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DOJ Further Incentivizes Companies to “Do the Right Thing” With Changes to Corporate Enforcement Policy

January 18, 2023

On January 17, 2023, Kenneth A. Polite, Jr, Assistant Attorney General for the Department of Justice (DOJ)’s Criminal Division, delivered a speech at Georgetown Law School announcing the first significant changes to the Criminal Division’s Corporate Enforcement Policy (“CEP”) since 2017. The changes answer the call of Deputy Attorney General Lisa Monaco and provide companies with new and concrete incentives to self-disclose wrongdoing and meaningfully cooperate with DOJ investigations. Most notably, DOJ is offering both a new path to avoid prosecution, and, in cases where a criminal resolution is warranted, the opportunity to obtain as much as 75% off the low end of the U.S. Sentencing Guidelines fine range. The revisions also include incentives for companies that do not voluntarily self-disclose, but still fully cooperate and remediate—even these companies can obtain a 50% reduction in fines.

Changes to the CEP

Declination available even with aggravating factors.

Previously, absent certain aggravating factors, there was a presumption that prosecutors would decline criminal charges against companies that voluntarily and quickly self-report criminal conduct, cooperate during criminal investigations, and appropriately remediate the misconduct. Aggravating factors negating this presumption for a company can include: executive management involvement in the misconduct; a significant profit from the wrongdoing; egregiousness or pervasiveness of the misconduct; or recidivism.

Recognizing that some companies might choose not to self-report because an aggravating factor might eliminate a declination, AAG Polite offered another path. Under the revised CEP, even with aggravating circumstances, prosecutors may now decline a matter if a company can demonstrate each of the following three factors:

  1. The company voluntarily self-disclosed immediately upon discovering misconduct or being made aware of an allegation of misconduct;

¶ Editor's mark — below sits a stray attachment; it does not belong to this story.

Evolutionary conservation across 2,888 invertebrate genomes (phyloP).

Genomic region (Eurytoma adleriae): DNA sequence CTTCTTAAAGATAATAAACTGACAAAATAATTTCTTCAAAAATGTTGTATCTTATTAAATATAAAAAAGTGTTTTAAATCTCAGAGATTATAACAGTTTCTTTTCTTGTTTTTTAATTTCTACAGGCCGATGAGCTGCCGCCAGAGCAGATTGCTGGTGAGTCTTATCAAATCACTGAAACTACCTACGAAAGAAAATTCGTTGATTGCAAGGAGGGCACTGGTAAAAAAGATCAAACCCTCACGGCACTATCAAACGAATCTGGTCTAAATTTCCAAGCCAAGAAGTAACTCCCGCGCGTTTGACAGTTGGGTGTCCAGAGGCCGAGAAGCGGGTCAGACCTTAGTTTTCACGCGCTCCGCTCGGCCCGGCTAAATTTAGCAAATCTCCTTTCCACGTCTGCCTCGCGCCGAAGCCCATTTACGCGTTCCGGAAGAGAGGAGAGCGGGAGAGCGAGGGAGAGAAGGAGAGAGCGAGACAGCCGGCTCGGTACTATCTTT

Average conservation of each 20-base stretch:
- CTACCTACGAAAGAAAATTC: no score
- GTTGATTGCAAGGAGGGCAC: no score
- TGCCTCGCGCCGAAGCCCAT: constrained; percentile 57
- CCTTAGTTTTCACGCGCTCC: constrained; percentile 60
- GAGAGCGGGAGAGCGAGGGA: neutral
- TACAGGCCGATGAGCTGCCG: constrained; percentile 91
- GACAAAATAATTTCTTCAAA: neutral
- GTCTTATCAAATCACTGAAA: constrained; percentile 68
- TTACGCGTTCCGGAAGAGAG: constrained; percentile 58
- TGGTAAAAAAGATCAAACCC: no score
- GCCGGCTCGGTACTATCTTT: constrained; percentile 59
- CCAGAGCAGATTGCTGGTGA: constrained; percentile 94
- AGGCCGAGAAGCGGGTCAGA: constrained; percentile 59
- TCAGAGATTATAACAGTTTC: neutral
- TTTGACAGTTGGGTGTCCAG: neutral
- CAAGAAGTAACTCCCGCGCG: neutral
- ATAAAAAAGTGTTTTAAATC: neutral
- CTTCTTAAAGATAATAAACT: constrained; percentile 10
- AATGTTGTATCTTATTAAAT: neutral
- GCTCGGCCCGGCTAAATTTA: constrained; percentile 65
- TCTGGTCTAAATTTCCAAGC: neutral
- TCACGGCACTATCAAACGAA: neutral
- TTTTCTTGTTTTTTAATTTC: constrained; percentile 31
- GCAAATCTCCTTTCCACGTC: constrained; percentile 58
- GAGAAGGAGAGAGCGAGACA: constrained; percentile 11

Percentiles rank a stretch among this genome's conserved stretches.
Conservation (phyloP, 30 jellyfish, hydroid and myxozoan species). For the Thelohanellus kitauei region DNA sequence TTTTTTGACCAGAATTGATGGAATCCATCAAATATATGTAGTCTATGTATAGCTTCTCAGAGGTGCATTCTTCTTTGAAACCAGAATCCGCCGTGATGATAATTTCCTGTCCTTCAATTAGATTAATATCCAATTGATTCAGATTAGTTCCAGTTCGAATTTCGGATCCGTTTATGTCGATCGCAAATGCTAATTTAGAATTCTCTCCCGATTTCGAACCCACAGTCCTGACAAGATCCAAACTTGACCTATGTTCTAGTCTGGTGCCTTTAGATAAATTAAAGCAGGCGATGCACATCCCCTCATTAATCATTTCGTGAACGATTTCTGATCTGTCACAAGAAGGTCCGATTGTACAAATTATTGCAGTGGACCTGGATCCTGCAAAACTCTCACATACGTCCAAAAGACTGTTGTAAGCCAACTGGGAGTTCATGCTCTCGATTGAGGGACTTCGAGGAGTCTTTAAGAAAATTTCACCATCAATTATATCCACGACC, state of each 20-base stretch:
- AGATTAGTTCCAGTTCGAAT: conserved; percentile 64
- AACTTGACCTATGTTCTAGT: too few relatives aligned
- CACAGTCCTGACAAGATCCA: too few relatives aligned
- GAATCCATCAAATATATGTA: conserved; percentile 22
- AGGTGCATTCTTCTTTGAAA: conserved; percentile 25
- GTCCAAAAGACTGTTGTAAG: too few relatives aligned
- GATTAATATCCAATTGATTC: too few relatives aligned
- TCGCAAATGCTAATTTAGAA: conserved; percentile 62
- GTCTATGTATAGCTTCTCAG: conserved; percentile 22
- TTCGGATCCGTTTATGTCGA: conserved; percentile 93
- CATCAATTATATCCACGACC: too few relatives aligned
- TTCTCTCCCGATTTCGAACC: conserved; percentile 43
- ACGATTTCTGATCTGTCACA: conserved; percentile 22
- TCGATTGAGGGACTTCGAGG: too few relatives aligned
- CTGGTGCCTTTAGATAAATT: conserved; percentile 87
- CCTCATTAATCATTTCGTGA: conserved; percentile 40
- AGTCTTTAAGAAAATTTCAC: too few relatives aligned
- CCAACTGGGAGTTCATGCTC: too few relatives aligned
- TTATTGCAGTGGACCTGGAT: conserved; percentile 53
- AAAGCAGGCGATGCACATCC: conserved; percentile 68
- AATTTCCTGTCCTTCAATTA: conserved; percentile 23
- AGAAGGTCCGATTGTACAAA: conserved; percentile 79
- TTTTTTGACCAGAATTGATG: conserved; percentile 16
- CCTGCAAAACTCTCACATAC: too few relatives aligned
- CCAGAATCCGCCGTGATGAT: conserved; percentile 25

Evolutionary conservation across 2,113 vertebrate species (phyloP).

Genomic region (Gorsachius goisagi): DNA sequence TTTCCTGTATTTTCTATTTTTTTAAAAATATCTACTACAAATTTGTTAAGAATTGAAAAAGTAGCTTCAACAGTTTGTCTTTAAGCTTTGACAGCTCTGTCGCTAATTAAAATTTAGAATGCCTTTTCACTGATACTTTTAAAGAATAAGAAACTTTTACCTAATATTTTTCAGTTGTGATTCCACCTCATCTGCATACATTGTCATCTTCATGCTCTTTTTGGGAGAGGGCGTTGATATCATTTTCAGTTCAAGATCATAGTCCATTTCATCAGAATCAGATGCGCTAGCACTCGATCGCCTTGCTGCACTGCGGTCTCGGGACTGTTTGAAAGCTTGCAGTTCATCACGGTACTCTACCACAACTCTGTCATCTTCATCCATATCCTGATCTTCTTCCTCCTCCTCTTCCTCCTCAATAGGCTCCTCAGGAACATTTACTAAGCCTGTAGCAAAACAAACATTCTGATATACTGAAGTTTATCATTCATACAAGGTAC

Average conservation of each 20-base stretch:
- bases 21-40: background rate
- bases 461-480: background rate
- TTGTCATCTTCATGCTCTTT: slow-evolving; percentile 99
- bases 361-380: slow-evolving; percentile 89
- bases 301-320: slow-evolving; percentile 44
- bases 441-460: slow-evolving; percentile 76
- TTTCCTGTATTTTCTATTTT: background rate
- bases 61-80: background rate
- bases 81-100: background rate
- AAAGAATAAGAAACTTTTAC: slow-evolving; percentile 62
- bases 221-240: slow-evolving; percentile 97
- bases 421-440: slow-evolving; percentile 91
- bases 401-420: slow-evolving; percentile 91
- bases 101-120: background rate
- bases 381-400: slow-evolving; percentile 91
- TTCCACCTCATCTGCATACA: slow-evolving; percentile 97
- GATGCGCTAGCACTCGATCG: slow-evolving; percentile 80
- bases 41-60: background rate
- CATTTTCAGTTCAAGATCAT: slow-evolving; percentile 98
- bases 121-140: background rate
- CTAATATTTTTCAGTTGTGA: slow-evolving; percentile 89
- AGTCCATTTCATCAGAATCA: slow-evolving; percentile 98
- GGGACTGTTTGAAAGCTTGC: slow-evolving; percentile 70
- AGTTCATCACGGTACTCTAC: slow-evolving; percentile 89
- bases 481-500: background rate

2. At the time of the misconduct and disclosure, the company had an effective compliance program and system of internal controls that enabled detection of the misconduct; and
  3. The company provided extraordinary cooperation with the DOJ’s investigation and undertook extraordinary remediation.

According to AAG Polite, this is a path that “incentivizes even more robust compliance on the front-end, to prevent misconduct, and requires even more robust cooperation and remediation on the back-end, if a crime occurs.”

Avoiding criminal charges and 50-75% reduction in fines available to all companies that self-report and cooperate.

The revised CEP provides that if a self-reporting company fully cooperates and remediates, the DOJ will generally not seek a guilty plea, including for criminal recidivists, absent multiple or particularly egregious aggravating circumstances. Further, in cases where a non-recidivist company voluntarily self-reports, cooperates, and remediates, but a criminal resolution is still warranted, DOJ will recommend to a sentencing court at least 50% and up to 75% off the low end of the Guidelines fine range. This represents a significant increase from the CEP’s prior guidance, which provided for a maximum of 50% reduction off the Guidelines range.

Non self-reporting Companies now eligible for 50% reduction in fines.

Finally, the revised CEP provides an opportunity for companies to double their fine reduction even absent a voluntary self-disclosure. Indeed, if a company fully cooperates and timely remediates corporate misconduct raised by DOJ, it can receive up to a 50% reduction off the low end of the Guidelines fine range, rather than only 25% under the prior policy. AAG Polite warned, however, that a 50% reduction will not be the new norm: “each and every company starts at zero cooperation credit and must earn credit based on the parameters and factors outlined in the CEP.” In other words, 50% is the goal and will only be achieved by companies that provide extraordinary cooperation and remediation efforts. According to AAG Polite, although undefined, extraordinary means above-and-beyond DOJ’s published criteria for full cooperation.


As has been the trend over the past year, the changes to the CEP announced by AAG Polite demonstrate DOJ’s continued efforts to incentivize self-reporting and cooperation by companies. While DOJ has long rewarded companies for implementing robust compliance practices and self-reporting, these new changes provide even more incentives to come forward, cooperate, and remediate. Indeed, the revised CEP’s message is that companies who take compliance and cooperation seriously—before, during, and after a DOJ investigation—have a real opportunity for a better outcome. In light of these changes, companies should closely examine the systems they have in place to detect and prevent misconduct, including employee discipline, and to consider the added benefits of self-reporting.

For more information, please contact the professional(s) listed below, or your regular Crowell & Moring contact.

Rebecca Monck Ricigliano
Partner – New York
Phone: +1.212.895.4268
Thomas A. Hanusik
Partner – Washington, D.C.
Phone: +1.202.624.2530
Lisa Nicole Umans
Counsel – New York
Phone: +1.212.895.4319
LaTonya Sims
Senior Law Clerk – Washington, D.C.
Phone: +1.202.624.2595
Rebecca Lennon Baskin
Associate – New York
Phone: +1.212.895.4206